An antique Roman bust from the first century that had been lost for decades has finally found its way to the San Antonio Museum of Art, thanks to one artist's $40 purchase from a Texas Goodwill.
A $35 Goodwill Find By A Texas Woman Turned Out To Be A 2,000 Years Old Lost Roman Artifact
You never know what you'll discover in a thrift store, but most people wouldn't expect to find a 2,000year-old Roman relic among the rusty lunchboxes and glass vases.
In 2018, an antique dealer named Laura Young was shopping a Goodwill in Austin, Texas, when she stumbled upon a 50-pound marble sculpture for $34.99. She bought the bust and carried it home since she thought it was interesting.
Laura Young had no clue what she was getting herself into when she discovered a human skull beneath a table at the Goodwill store on Far West Boulevard.
The price on the tag was $34.99. It seemed reasonable.
It was completely white. Made of Marble. It was around 50 pounds.
"Clearly antique — clearly old," said Young, who runs her own business as an antiques dealer and goes to a lot of thrift stores looking for treasures.
So she went out and got the head, carrying it to her car, strapping it into the passenger seat, and driving it home.
Young wanted to know what the sculpture was, so she researched and pieced it together. She called a London auction company, which confirmed that it was quite ancient – first century old. Another auction firm discovered the head in a catalog of goods from a German museum from the 1920s and 1930s.
It was listed as a portrait bust of a man named Drusus Germanicus.
That was the start of Young's four-year effort to get rid of a 2,000year-old sculpture.
However, how did a 2,000year-old sculpture of a Roman general's head get up in a Goodwill store in Austin, Texas?
“There are plenty of Roman portrait sculptures in the world. There’s a lot of them around. They’re generally not in Goodwills,” joked Stephennie Mulder, an art history professor at UT Austin. “So the object itself is not terribly unusual, but the presence of it here is what makes it extraordinary.”
We can only guess as to how it ended up under a table at the Far West Goodwill. There are several cases of German-owned art reappearing in unexpected places years after it was last seen.
“We know that many of the objects [in the museum] were either destroyed in the Allied bombing campaign or looted afterward,” Mulder said. “So unfortunately in this case, it might have been a U.S. soldier who either looted it himself or purchased it from someone who had looted the object.”
According to The New York Times, American soldiers returned thousands of stolen art pieces to the United States.
So the skull most likely arrived in the United States in a soldier's duffel bag, maybe in Texas or elsewhere. After then, it's safe to assume it sat in someone's home for decades. It's possible that the person who took it died or gave it away. However, someone decided they no longer wanted it and donated it to Goodwill.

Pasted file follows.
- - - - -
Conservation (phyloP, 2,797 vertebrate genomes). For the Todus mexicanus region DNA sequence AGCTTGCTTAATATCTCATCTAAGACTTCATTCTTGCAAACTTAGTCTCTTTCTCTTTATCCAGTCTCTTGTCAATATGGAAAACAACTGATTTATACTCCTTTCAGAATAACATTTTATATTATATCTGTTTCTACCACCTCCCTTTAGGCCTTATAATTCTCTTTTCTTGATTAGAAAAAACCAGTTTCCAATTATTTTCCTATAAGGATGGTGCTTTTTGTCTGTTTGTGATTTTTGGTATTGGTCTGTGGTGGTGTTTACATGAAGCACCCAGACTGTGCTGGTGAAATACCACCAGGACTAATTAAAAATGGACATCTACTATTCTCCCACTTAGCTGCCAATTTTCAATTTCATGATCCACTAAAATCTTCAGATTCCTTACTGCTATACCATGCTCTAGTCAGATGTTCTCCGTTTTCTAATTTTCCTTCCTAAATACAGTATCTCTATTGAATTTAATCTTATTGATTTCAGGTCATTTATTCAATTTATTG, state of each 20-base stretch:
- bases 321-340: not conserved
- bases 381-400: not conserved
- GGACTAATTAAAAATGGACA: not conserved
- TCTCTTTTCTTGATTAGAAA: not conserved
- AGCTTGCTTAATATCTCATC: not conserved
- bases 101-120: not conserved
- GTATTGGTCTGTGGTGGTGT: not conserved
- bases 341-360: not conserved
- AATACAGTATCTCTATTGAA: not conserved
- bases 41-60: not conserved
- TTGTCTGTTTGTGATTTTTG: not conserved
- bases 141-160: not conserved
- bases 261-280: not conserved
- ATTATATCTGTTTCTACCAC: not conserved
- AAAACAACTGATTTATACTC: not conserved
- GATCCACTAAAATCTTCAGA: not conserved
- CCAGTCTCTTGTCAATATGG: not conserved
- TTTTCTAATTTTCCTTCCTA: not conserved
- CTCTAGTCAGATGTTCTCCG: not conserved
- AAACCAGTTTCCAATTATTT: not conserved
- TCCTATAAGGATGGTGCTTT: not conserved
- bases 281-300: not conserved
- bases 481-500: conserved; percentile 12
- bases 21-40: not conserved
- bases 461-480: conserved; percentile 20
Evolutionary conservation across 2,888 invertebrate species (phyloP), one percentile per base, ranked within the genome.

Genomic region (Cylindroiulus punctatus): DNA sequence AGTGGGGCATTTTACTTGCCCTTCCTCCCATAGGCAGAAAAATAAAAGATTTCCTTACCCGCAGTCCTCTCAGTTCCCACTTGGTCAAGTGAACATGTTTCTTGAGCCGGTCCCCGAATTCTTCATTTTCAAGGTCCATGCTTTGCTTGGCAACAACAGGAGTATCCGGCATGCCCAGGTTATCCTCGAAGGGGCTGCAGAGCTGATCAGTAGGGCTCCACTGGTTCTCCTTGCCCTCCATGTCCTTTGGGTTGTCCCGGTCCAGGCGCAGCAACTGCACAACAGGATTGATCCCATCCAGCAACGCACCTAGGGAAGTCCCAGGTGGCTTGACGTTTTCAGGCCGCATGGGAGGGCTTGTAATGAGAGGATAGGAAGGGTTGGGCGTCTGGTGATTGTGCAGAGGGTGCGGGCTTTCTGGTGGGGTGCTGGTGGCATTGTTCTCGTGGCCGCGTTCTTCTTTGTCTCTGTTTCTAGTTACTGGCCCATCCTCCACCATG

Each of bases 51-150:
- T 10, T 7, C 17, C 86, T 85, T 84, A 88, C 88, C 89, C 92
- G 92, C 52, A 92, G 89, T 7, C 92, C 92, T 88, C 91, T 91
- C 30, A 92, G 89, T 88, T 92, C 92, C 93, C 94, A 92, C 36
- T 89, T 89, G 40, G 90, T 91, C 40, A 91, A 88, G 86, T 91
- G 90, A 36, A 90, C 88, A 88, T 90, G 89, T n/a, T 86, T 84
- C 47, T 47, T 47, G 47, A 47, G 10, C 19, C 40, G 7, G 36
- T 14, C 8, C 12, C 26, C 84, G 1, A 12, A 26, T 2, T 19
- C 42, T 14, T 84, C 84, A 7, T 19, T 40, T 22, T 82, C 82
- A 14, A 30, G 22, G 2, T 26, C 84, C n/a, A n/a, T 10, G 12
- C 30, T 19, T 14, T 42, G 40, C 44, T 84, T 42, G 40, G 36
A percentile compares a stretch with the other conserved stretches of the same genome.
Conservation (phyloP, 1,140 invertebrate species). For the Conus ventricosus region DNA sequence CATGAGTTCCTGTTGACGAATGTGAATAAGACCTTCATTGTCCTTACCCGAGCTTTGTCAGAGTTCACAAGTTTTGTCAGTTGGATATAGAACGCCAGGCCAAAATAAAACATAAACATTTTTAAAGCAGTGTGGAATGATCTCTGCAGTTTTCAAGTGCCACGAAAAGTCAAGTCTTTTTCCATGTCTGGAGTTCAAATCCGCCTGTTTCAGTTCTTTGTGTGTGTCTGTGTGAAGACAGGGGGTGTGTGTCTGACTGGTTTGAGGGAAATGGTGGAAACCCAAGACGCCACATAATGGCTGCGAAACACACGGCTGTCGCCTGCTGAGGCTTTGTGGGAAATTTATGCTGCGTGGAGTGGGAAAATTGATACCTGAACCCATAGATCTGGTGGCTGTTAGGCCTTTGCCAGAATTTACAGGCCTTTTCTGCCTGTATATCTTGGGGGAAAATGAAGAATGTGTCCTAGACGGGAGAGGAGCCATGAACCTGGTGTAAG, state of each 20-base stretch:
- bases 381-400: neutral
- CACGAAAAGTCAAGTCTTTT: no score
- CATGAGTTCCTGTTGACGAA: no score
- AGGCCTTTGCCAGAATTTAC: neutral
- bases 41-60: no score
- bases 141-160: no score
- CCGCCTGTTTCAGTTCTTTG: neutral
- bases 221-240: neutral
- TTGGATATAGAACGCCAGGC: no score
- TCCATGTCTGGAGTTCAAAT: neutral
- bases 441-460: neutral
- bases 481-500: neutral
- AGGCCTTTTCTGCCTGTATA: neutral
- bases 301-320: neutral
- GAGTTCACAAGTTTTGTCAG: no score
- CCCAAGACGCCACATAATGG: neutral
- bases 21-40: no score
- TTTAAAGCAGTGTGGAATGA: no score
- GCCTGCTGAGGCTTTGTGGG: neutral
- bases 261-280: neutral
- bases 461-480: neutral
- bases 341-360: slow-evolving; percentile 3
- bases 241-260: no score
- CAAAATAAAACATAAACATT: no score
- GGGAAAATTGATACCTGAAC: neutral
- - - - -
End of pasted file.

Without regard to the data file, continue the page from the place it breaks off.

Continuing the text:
Workers placed a $34.99 price tag on it and put it on the market.
Young inquired at Goodwill whether they had any information on who gave it, but they stated that they do not store such records.
Young had an issue back at home: she owned a stolen piece of ancient art. She was unable to maintain it. She was unable to sell it. And returning it to its proper owners was far more difficult than it appears.
“At that point, I realized I was probably going to need some help,” Young says. “I was probably going to need an attorney.”
So she hired a lawyer in New York who specializes in international art law, Leila Amineddoleh.
“It was on a small credenza close to the entryway of our house. Facing the TV. So you could see his reflection in the TV when you're watching TV,” she says. “Every time you walk into the kitchen, you pass the head. Every time you walk into the house, he greets you. He's there. He was a constant presence.”
“He was attractive, he was cold, he was aloof. I couldn't really have him. He was difficult," she says. "So, yeah, my nickname for him was Dennis.”
For a few of years, Dennis sat next to a lamp that appeared like it could be his hand. Young may have been frustrated, but Dennis didn't appear to mind. When you're a 2,000-year-old head, time moves at a different pace.
Finally, they reached an agreement: the Germans would take Dennis. The deal's details are kept under wraps, but the head will be displayed in Texas for roughly a year. The movers came to get him last month.
“It hurt a little bit. It was bittersweet. Like, it's nice that there's a resolution to it and that it's working out for the best,” Young says. “It'll be a little bittersweet to see him in the museum, but he needs to go home. He wasn't supposed to be here.”
Dennis will be on display in the San Antonio Museum of Art, which already has many Roman artifacts.
“It actually ended up being a really, really good fit. He's just right down the road,” Young says.
“It’ll be in the company of other objects like it, although I think when you look at it, you can see what a particularly nice example of a portrait it is in that context,” says Lynley McAlpine, a curatorial fellow at the San Antonio Museum of Art.
Regardless, Dennis will be shown in San Antonio until next summer, when he and several other pieces will get packed up and sent back to Germany. After that? Who knows.
In a way, Dennis will always be with Young. Before she let him go, she had a half-size copy of him 3D-printed.